Skuli: I was wondering I found what Hubbard said very sort of optimistic from the Icelandic resistance side namely the blip for the future of bioinformatic companies. And I was wondering just as patience were not spoken of proteins were not really spoken of your either and if you read for instance recently Richard Loenton in the New York review books then you would say what a lot of other people had said that now that the hangover period is going on after the human genom drinking party that somehow genes want to really that much for you and now we have to look at a protein but probably with some difference elling tricks because the old once were used for the genes. But what will happen to your economic model once people shifted attention ever more ever more to proteins and saying that this gene fixationis just an illusion. And under the gene as an concept will crumble under the weight this data base as also this theoretical work at percent would allude to like evident (...) and others namely that a gene want to (...) the human genom project. What would then happen to your models?

Tim Hubbard: So I think that the only real areas that you got to worry about is large datasets that are important. So the genom and the genes is a large dataset. No once found the good way to deal with a lots and lots of proteins. I said before it become clear the value of large datasets, so if anybody does find a good way of dealing with proteins on large scale we will do it in the public domain anyway. For everything else it is probably gone go on just as its been going on for the last 15 years where individual researchers work on individuals proteins and trying to work out how they work. So, the game is changed in some ways it becomes small scale again. Unless somebody finds a smart way of doing of large scale and we know how to do with large scale. So, is that answer the question? I don't think it is a serious problem. If there was another Celera like monopoly threat then I'll be worried but we think there isn't a similar monopoly threat in the protein. You have to be careful about this own business. It is all just marketing spin.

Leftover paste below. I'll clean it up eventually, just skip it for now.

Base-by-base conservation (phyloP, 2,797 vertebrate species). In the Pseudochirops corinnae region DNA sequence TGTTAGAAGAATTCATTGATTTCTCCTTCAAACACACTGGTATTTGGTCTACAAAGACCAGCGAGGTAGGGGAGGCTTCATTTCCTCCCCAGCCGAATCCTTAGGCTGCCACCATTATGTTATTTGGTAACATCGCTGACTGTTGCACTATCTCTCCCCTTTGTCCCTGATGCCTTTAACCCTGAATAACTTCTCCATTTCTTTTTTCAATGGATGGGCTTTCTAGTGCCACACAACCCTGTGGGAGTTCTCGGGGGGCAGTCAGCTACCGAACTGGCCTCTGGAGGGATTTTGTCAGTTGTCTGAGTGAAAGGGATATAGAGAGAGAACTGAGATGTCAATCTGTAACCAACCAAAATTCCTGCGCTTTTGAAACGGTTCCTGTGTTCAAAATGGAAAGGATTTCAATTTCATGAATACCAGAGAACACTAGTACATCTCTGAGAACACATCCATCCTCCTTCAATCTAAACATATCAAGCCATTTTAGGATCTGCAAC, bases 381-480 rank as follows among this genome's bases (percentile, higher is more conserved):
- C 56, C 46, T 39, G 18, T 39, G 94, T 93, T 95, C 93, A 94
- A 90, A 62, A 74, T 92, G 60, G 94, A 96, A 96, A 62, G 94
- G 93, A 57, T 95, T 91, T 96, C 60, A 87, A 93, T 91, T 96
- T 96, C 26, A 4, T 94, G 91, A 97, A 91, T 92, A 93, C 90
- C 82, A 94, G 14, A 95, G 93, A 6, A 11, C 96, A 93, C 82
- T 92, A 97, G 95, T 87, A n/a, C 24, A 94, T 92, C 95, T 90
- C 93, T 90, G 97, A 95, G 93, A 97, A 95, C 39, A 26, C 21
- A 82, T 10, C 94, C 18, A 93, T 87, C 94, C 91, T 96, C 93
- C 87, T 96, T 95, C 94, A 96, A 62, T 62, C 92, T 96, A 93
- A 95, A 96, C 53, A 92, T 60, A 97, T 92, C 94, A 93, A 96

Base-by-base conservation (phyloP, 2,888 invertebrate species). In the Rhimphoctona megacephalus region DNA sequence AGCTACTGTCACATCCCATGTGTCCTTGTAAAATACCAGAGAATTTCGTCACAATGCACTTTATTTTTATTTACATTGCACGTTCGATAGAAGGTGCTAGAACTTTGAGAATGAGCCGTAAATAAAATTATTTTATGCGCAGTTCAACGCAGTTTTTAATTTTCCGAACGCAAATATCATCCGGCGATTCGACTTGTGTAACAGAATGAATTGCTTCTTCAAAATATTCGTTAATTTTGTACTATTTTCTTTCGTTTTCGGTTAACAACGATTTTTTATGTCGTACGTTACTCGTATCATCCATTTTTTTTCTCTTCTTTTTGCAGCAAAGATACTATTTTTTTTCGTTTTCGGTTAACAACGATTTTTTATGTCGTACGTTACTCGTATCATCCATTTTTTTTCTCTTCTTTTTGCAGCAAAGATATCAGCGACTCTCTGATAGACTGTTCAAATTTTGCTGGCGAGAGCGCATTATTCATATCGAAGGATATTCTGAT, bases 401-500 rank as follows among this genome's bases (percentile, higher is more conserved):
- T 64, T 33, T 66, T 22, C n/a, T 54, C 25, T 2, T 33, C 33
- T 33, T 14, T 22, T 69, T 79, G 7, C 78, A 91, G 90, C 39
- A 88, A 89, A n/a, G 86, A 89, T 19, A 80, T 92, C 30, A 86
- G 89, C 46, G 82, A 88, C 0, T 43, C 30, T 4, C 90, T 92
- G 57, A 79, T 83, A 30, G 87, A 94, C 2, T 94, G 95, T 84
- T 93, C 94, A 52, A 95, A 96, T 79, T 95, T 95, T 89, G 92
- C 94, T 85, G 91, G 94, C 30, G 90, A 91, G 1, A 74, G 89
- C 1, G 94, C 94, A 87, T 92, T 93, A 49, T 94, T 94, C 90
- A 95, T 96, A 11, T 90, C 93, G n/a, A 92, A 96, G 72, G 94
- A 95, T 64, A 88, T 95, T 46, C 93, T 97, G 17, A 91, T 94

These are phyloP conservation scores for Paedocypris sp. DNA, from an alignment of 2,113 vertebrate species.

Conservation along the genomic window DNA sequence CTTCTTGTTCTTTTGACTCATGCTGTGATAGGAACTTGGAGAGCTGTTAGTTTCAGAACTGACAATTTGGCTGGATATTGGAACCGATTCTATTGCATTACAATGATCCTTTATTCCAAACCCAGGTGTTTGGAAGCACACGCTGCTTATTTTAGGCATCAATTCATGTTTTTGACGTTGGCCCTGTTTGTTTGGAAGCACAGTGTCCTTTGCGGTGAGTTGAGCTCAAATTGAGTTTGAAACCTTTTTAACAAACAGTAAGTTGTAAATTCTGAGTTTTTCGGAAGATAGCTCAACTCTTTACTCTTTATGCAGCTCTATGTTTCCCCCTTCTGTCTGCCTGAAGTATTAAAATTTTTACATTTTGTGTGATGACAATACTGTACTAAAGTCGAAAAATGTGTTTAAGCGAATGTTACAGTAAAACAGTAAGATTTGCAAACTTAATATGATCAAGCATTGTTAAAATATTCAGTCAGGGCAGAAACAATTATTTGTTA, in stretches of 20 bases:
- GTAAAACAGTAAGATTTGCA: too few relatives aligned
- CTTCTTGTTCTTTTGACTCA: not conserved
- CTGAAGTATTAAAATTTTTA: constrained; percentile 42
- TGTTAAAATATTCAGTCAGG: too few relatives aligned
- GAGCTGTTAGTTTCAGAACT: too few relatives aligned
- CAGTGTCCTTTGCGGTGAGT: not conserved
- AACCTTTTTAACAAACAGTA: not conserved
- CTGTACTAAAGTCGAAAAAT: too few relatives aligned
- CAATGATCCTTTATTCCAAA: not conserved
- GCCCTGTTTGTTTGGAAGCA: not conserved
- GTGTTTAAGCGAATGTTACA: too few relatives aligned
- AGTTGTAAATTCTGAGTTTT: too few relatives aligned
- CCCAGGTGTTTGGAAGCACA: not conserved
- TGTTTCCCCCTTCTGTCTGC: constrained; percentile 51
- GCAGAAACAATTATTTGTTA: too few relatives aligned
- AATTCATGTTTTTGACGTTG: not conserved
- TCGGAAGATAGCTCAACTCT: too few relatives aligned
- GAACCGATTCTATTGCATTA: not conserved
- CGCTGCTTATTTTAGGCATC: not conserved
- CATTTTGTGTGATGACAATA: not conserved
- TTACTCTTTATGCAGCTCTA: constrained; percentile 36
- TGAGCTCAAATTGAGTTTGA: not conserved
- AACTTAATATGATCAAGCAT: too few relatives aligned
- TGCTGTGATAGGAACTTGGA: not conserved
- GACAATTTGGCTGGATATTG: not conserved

Skuli: But I was thinking more about if this bioinformatic companies now are in trouble in some sense and if then the proteins...

Tim Hubbard: Proteins aren't gone save them....

Skuli: No, I was rather thinking of the Titanic effect. How quickly will they go down and at what rate and will your models include that?

Tim Hubbard: There is still certain amount of data. There is a lot of genoms to sequence. There are companies that are collecting data on a range of different organism and selling them later on. And those aren't efficiently critical that it is necessary to do them all in the public domain. There is an infinite amount of sequencing, infinite amount of ictes to collect. So, there is room for people to do things, so there are more in demand by private companies, that are more valuable for them but aren't critical for public domain research. Because public domain research hasn't gone yet into the pure drugs area. Now it if would got involved then we would have to tackle this as well.

[transcript: Katja Pratschke]